The Free University of Brussels
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The Free University of Brussels

In fact, there are two "Free Universities" in Brussels, respectively the French-speaking Université Libre de Bruxelles (ULB) and the Dutch-speaking Vrije Universiteit Brussel (VUB). This page provides a short overview of the combined "Free University", in the context of the Principia Cybernetica Web.

For more detailed information, check the official VUB and ULB home pages.

The original Free University of Brussels was founded in 1834, as a reaction against the catholic domination in higher education (see the history of the ULB). Its name refers to the complete freedom of inquiry which is the founding principle of the university, and to the freedom of domination by either state or religious authorities. Like almost every institution in the bilingual Belgium, the Brussels university has been split up into a French and a Dutch-speaking part. This led to the creation of VUB as a separate institution in 1969 (see the history of the VUB, and VUB in perspective).

Though ULB and VUB are now practically and legally independent, they maintain good contacts and continue to share their original philosophy which is liberal and progressive, based on the principles of free thinking and humanism. At present, VUB has about 9000 students, ULB about 18000. Although registration fees for university studies in Belgium are already exceptionally low compared to most countries, the Free Universities have always done additional efforts to keep the costs of studying minimal, and to provide extensive social services and financial support, so that students from even the poorest backgrounds would be able to get a degree without discrimination.

Although in the social sense, VUB/ULB can certainly not be described as elitist, many of their researchers and research departments belong to the international elite. The ULB has many distinguished alumni, including Jules Bordet, Nobel Prize for Medicine in 1919, Albert Claude, Nobel Prize for Medicine in 1974, Ilya Prigogine, Nobel Prize for Chemistry in 1977, and Pierre Deligne, Fields Medal (the equivalent of the Nobel prize for Mathematics) in 1978. Especially Ilya Prigogine, one of the founders of the "Brussels School" in thermodynamics, has gotten world-wide fame for his discovery of dissipative structures, and the books ("Order out of Chaos", "From Being to Becoming", etc.) he has written, partly in collaboration with the ULB philosopher Isabelle Stengers. Although VUB is a smaller university with a much shorter history, it too has already produced several internationally famous scientists, including the philosopher Leo Apostel, who started his career at ULB under his equally well-known teacher Chaim Perelman, but became full professor at VUB, Jean Bourgain, Fields Medal in mathematics in 1994, Ingrid Daubechies (presently at Princeton), founder of the mathematical theory of wavelets, and Pattie Maes (now at MIT), a leading researcher in intelligent software agents.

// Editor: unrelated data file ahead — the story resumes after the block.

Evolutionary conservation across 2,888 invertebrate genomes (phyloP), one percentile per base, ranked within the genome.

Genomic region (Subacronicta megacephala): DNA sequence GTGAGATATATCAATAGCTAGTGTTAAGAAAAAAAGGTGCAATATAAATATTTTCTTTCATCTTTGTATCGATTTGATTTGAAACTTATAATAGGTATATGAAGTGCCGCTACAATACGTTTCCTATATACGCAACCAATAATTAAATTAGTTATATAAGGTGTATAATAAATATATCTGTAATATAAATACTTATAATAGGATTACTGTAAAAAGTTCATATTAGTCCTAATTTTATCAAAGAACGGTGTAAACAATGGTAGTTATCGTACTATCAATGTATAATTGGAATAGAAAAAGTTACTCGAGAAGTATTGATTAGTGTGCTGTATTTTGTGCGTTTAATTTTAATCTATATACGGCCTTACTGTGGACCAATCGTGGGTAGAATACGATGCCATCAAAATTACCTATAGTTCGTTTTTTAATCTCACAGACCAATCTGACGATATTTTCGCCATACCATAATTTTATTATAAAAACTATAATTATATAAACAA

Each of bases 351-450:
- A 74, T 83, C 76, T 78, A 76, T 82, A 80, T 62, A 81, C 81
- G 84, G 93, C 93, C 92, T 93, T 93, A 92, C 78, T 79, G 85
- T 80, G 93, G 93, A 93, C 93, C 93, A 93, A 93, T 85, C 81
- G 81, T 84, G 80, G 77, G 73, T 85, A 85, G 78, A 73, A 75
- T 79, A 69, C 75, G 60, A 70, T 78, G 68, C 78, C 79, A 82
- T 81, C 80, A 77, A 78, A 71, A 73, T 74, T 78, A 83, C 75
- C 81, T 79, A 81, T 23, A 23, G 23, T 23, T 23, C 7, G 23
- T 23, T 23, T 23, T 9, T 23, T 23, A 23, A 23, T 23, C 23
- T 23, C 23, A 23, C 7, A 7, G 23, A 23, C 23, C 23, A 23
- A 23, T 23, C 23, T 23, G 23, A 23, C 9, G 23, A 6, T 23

For people interested in the cybernetics and systems domain, the most well-known research laboratories at the ULB may well be the Center for Non-Linear Phenomena and Complex Systems, founded by Prigogine, but now directed by G. Nicolis, and IRIDIA, the interdisciplinary AI institute, directed by Philippe Smets. The most interesting centers at the VUB may well be the AI-lab, headed by Luc Steels, and the transdisciplinary Center "Leo Apostel". There is more detailed info available on other departments and persons working at the VUB and at the ULB.

ULB and VUB share their Computing Center (BFUCC), which provides several computing and network services. Moreover, there are many departmental servers.

Apart from its academic hospital, the VUB is concentrated on one campus, "Oefenplein" at the Boulevard du Triomphe in the South-East of Brussels. The ULB has two main campuses, "Plaine" which borders the VUB campus "Oefenplein", and which houses the scientific faculties, and "Solbosch", about 10 min. walking from there at the Avenue Adolphe Buyl, which houses among others the social and human sciences, and engineering. "Plaine" and "Oefenplein" together form a horseshoe-shaped region surrounded by large roads, with the ULB section in the rounded (South-East) part of the horseshoe (see the map in "how to reach the VUB").

In 1987, the VUB founded an English-language division, Vesalius College, in association with Boston University. Vesalius College offers a US-style liberal arts education and benefits from the increasing international population in the larger Brussels area. In addition, both ULB and VUB offer numerous postgraduates (MSc, MBA, PhD, ...) in English.

Copyright© 2000 Principia Cybernetica - Referencing this page

F. Heylighen,

Feb 18, 2000 (modified)
June 1991 (created)


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